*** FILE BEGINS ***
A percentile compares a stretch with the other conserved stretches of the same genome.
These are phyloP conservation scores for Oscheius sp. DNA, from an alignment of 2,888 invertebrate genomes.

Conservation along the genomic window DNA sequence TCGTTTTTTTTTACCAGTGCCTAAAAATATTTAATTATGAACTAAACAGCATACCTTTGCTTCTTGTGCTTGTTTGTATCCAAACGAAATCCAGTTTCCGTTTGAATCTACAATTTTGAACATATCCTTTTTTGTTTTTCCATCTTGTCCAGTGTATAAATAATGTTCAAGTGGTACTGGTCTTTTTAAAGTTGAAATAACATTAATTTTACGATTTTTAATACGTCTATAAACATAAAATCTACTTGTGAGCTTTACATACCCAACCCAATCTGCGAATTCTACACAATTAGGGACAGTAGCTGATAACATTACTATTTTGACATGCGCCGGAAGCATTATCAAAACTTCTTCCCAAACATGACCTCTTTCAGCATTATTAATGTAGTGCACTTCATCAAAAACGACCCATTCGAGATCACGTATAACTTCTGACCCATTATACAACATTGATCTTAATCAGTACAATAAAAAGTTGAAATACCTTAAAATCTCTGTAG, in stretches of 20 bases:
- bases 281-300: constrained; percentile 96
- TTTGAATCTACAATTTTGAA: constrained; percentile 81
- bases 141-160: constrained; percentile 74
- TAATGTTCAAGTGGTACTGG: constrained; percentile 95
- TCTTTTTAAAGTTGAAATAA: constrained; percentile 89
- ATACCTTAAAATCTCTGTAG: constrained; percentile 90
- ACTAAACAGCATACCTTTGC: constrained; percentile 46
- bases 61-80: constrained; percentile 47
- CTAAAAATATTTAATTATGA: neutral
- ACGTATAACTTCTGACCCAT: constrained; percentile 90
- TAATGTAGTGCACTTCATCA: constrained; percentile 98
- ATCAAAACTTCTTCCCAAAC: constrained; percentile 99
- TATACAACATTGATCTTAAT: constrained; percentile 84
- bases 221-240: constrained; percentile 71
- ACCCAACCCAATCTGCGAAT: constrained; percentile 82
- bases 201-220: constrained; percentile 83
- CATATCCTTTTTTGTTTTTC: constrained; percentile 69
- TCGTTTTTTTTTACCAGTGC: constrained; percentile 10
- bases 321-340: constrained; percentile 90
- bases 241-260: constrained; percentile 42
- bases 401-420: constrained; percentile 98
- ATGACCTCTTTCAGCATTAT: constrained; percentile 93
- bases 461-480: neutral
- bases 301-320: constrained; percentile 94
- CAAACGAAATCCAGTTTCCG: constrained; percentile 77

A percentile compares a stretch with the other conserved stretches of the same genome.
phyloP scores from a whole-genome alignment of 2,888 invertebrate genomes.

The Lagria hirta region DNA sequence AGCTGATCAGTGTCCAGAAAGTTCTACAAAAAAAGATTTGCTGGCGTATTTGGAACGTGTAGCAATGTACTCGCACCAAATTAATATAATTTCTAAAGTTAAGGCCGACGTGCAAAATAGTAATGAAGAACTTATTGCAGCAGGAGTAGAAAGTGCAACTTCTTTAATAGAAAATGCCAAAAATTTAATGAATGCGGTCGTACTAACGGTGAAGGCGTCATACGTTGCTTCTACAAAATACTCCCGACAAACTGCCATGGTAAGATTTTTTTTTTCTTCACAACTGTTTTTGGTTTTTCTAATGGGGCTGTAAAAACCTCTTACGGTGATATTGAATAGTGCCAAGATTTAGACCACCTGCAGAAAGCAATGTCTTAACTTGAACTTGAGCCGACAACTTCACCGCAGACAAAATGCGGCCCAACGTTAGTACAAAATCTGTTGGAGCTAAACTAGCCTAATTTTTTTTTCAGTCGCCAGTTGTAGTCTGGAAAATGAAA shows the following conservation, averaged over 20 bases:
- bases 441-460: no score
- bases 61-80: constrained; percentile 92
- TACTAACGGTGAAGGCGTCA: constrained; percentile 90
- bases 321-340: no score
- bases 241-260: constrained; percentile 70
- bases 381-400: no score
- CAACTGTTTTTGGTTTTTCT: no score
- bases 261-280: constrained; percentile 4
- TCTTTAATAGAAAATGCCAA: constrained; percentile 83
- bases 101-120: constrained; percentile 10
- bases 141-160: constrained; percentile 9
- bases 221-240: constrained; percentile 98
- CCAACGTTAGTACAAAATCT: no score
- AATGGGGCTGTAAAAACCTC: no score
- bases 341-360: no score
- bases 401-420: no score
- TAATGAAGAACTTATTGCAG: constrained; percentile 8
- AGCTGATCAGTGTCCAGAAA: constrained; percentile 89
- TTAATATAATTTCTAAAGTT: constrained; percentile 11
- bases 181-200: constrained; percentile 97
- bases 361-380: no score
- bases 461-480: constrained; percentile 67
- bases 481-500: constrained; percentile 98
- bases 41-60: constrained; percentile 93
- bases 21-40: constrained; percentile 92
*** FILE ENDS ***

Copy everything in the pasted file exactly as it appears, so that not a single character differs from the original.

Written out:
A percentile compares a stretch with the other conserved stretches of the same genome.
These are phyloP conservation scores for Oscheius sp. DNA, from an alignment of 2,888 invertebrate genomes.

Conservation along the genomic window DNA sequence TCGTTTTTTTTTACCAGTGCCTAAAAATATTTAATTATGAACTAAACAGCATACCTTTGCTTCTTGTGCTTGTTTGTATCCAAACGAAATCCAGTTTCCGTTTGAATCTACAATTTTGAACATATCCTTTTTTGTTTTTCCATCTTGTCCAGTGTATAAATAATGTTCAAGTGGTACTGGTCTTTTTAAAGTTGAAATAACATTAATTTTACGATTTTTAATACGTCTATAAACATAAAATCTACTTGTGAGCTTTACATACCCAACCCAATCTGCGAATTCTACACAATTAGGGACAGTAGCTGATAACATTACTATTTTGACATGCGCCGGAAGCATTATCAAAACTTCTTCCCAAACATGACCTCTTTCAGCATTATTAATGTAGTGCACTTCATCAAAAACGACCCATTCGAGATCACGTATAACTTCTGACCCATTATACAACATTGATCTTAATCAGTACAATAAAAAGTTGAAATACCTTAAAATCTCTGTAG, in stretches of 20 bases:
- bases 281-300: constrained; percentile 96
- TTTGAATCTACAATTTTGAA: constrained; percentile 81
- bases 141-160: constrained; percentile 74
- TAATGTTCAAGTGGTACTGG: constrained; percentile 95
- TCTTTTTAAAGTTGAAATAA: constrained; percentile 89
- ATACCTTAAAATCTCTGTAG: constrained; percentile 90
- ACTAAACAGCATACCTTTGC: constrained; percentile 46
- bases 61-80: constrained; percentile 47
- CTAAAAATATTTAATTATGA: neutral
- ACGTATAACTTCTGACCCAT: constrained; percentile 90
- TAATGTAGTGCACTTCATCA: constrained; percentile 98
- ATCAAAACTTCTTCCCAAAC: constrained; percentile 99
- TATACAACATTGATCTTAAT: constrained; percentile 84
- bases 221-240: constrained; percentile 71
- ACCCAACCCAATCTGCGAAT: constrained; percentile 82
- bases 201-220: constrained; percentile 83
- CATATCCTTTTTTGTTTTTC: constrained; percentile 69
- TCGTTTTTTTTTACCAGTGC: constrained; percentile 10
- bases 321-340: constrained; percentile 90
- bases 241-260: constrained; percentile 42
- bases 401-420: constrained; percentile 98
- ATGACCTCTTTCAGCATTAT: constrained; percentile 93
- bases 461-480: neutral
- bases 301-320: constrained; percentile 94
- CAAACGAAATCCAGTTTCCG: constrained; percentile 77

A percentile compares a stretch with the other conserved stretches of the same genome.
phyloP scores from a whole-genome alignment of 2,888 invertebrate genomes.

The Lagria hirta region DNA sequence AGCTGATCAGTGTCCAGAAAGTTCTACAAAAAAAGATTTGCTGGCGTATTTGGAACGTGTAGCAATGTACTCGCACCAAATTAATATAATTTCTAAAGTTAAGGCCGACGTGCAAAATAGTAATGAAGAACTTATTGCAGCAGGAGTAGAAAGTGCAACTTCTTTAATAGAAAATGCCAAAAATTTAATGAATGCGGTCGTACTAACGGTGAAGGCGTCATACGTTGCTTCTACAAAATACTCCCGACAAACTGCCATGGTAAGATTTTTTTTTTCTTCACAACTGTTTTTGGTTTTTCTAATGGGGCTGTAAAAACCTCTTACGGTGATATTGAATAGTGCCAAGATTTAGACCACCTGCAGAAAGCAATGTCTTAACTTGAACTTGAGCCGACAACTTCACCGCAGACAAAATGCGGCCCAACGTTAGTACAAAATCTGTTGGAGCTAAACTAGCCTAATTTTTTTTTCAGTCGCCAGTTGTAGTCTGGAAAATGAAA shows the following conservation, averaged over 20 bases:
- bases 441-460: no score
- bases 61-80: constrained; percentile 92
- TACTAACGGTGAAGGCGTCA: constrained; percentile 90
- bases 321-340: no score
- bases 241-260: constrained; percentile 70
- bases 381-400: no score
- CAACTGTTTTTGGTTTTTCT: no score
- bases 261-280: constrained; percentile 4
- TCTTTAATAGAAAATGCCAA: constrained; percentile 83
- bases 101-120: constrained; percentile 10
- bases 141-160: constrained; percentile 9
- bases 221-240: constrained; percentile 98
- CCAACGTTAGTACAAAATCT: no score
- AATGGGGCTGTAAAAACCTC: no score
- bases 341-360: no score
- bases 401-420: no score
- TAATGAAGAACTTATTGCAG: constrained; percentile 8
- AGCTGATCAGTGTCCAGAAA: constrained; percentile 89
- TTAATATAATTTCTAAAGTT: constrained; percentile 11
- bases 181-200: constrained; percentile 97
- bases 361-380: no score
- bases 461-480: constrained; percentile 67
- bases 481-500: constrained; percentile 98
- bases 41-60: constrained; percentile 93
- bases 21-40: constrained; percentile 92